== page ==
Many scientists have tried to inject these factors into climate discussions. However, the highly politicized nature of US, IPCC and global climate change funding, research, regulatory and treaty-making activities has caused CO2-focused factions to discount, dismiss or ignore the roles these natural forces play.
The political situation has also meant that most research and models have focused on carbon dioxide and other assumed human contributions to climate change. Politics, insufficient data and inadequate knowledge also cause models to reflect unrealistic physics theories, use overly simplified and inadequate numerical techniques, and fail to account adequately for deep-ocean circulation cycles and the enormity and complexity of natural forces and their constant, intricate interplay in driving climate fluctuations.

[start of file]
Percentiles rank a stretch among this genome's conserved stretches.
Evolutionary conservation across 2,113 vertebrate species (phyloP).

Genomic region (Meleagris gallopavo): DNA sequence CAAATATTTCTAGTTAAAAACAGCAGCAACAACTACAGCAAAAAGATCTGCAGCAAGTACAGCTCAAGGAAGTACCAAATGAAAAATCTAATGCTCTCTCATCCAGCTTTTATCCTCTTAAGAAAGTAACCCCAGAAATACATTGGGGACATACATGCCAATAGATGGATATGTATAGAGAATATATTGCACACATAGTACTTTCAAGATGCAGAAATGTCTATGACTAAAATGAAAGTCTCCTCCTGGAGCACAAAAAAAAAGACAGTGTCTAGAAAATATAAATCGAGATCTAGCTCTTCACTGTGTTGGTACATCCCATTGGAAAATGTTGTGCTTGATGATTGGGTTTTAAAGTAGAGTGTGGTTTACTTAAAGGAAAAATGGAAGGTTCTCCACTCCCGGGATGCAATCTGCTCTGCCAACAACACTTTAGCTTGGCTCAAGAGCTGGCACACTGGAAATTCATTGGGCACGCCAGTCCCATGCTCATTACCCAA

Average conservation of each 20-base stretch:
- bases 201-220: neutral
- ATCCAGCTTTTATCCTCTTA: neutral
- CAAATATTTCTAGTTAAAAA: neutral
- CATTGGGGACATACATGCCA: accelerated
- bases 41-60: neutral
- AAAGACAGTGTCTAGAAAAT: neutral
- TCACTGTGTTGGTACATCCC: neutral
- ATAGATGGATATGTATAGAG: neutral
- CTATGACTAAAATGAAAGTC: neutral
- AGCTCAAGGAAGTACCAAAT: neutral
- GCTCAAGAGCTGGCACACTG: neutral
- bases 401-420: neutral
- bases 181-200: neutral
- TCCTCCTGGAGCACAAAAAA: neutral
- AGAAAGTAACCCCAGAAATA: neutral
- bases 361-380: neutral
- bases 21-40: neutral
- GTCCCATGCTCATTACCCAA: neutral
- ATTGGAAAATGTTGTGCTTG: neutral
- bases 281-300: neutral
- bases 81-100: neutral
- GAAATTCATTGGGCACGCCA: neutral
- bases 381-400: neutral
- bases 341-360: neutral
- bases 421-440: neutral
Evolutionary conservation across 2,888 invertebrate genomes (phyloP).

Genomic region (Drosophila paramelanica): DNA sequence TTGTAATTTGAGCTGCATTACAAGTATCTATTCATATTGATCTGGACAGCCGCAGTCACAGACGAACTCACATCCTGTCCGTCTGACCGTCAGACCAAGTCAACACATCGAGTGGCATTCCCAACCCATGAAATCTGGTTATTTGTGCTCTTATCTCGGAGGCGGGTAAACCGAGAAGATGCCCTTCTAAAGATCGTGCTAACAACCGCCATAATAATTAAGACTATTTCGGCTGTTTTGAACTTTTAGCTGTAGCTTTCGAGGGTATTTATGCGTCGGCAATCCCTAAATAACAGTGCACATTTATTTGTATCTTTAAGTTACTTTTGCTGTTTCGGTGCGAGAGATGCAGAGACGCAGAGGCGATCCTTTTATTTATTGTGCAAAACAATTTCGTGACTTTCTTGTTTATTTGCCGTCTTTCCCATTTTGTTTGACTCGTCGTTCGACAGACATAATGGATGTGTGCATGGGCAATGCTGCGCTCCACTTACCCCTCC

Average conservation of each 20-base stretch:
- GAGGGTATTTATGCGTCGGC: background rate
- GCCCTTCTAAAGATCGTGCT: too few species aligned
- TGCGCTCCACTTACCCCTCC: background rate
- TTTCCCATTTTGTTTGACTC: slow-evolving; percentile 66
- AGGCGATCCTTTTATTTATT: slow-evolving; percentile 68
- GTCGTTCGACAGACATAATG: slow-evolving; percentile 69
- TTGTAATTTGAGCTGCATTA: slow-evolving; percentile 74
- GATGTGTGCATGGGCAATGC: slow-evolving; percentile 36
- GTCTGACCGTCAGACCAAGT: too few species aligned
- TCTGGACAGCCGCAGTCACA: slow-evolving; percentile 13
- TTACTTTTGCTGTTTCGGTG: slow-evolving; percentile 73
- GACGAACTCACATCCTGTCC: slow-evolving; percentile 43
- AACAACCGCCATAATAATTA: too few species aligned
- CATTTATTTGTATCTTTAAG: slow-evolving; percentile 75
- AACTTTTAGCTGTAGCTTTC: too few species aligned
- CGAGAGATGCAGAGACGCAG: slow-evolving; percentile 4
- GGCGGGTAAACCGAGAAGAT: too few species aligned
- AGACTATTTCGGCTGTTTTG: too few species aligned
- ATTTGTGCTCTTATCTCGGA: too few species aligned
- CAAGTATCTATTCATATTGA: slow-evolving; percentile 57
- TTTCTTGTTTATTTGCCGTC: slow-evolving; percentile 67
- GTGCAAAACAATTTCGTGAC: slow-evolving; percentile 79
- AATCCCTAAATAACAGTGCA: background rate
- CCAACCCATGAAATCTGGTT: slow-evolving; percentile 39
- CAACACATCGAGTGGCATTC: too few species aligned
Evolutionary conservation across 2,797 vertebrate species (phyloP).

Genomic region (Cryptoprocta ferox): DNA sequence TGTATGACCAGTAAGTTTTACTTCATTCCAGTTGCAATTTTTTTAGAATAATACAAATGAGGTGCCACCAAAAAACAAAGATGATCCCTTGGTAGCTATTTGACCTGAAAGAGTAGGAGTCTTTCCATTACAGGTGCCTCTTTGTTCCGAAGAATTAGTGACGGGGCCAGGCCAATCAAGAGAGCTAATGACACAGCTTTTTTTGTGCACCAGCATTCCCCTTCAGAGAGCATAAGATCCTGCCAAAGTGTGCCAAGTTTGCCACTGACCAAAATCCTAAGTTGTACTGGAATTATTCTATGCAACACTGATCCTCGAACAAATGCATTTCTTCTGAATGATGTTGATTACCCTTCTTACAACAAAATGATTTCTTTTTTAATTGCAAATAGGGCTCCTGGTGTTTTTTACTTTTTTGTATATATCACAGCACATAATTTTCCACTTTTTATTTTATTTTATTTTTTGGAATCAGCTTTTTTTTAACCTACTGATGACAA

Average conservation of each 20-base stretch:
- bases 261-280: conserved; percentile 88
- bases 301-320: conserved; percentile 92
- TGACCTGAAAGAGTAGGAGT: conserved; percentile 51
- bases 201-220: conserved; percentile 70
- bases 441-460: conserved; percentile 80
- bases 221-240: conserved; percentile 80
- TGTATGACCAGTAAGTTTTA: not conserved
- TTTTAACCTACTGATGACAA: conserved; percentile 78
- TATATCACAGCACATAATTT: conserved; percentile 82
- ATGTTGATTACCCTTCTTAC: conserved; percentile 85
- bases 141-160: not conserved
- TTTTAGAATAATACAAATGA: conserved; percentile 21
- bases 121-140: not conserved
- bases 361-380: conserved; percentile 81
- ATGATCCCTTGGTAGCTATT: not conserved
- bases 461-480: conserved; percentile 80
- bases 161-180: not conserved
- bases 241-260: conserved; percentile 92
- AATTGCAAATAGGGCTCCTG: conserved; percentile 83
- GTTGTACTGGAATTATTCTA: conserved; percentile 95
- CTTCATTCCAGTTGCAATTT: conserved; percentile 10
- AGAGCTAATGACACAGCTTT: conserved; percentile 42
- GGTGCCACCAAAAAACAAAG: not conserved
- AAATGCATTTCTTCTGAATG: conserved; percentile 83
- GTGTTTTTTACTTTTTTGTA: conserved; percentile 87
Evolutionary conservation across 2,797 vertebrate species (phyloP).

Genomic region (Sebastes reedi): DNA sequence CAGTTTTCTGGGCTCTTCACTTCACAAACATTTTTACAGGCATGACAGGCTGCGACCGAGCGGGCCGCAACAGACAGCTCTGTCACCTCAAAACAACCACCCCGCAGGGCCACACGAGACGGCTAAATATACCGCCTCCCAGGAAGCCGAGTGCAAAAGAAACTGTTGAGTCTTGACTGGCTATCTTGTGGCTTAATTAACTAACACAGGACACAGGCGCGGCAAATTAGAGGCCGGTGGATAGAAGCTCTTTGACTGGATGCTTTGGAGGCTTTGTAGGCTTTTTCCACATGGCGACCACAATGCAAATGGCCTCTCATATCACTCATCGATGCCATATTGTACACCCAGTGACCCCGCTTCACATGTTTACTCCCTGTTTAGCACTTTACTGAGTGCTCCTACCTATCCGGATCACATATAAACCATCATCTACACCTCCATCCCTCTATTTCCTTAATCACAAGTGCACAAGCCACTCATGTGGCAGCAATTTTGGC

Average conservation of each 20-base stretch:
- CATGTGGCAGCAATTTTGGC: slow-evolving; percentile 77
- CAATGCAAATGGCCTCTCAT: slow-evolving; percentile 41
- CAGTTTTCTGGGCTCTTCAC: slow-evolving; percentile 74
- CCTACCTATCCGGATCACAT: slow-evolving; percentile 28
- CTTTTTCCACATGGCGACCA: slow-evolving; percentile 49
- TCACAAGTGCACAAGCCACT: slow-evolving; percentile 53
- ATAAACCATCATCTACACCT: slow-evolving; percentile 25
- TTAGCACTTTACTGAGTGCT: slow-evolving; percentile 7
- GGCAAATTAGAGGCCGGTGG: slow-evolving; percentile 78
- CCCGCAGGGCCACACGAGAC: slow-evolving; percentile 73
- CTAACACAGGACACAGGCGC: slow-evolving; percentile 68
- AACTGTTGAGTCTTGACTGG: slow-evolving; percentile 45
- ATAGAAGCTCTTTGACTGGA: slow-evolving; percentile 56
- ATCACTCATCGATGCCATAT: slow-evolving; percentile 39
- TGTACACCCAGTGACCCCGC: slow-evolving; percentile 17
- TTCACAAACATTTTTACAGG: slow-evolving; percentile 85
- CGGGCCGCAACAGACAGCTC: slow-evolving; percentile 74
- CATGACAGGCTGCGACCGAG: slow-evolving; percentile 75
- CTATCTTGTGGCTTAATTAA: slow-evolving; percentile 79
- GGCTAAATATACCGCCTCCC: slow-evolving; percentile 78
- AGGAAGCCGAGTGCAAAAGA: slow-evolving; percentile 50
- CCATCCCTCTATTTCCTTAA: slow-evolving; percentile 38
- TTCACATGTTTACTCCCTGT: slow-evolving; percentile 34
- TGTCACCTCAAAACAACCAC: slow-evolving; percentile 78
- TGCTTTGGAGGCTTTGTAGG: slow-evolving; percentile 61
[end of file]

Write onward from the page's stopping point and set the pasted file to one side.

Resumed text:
Speedier, more powerful computers simply make any “garbage in-garbage out” calculations, analyses and predictions occur much more quickly – facilitating faster faulty forecasts … and policy recommendations.
The desire to secure research funding from Obama grantor agencies also perpetuated a tendency to use El Niño warming spikes, and cherry-pick the end of cooling cycles as the starting point for trend lines that allegedly “prove” fossil fuels are causing “unprecedented” temperature spikes and planetary calamity.
Finally, the tens of billions of dollars given annually in recent years to “keep it in the ground” anti-fossil fuel campaigners, national and international regulators, and renewable energy companies have given these vested interests enormous incentives to support IPCC/EPA pseudo-science – and vilify and silence climate realists who do not accept “catastrophic manmade climate change” precepts.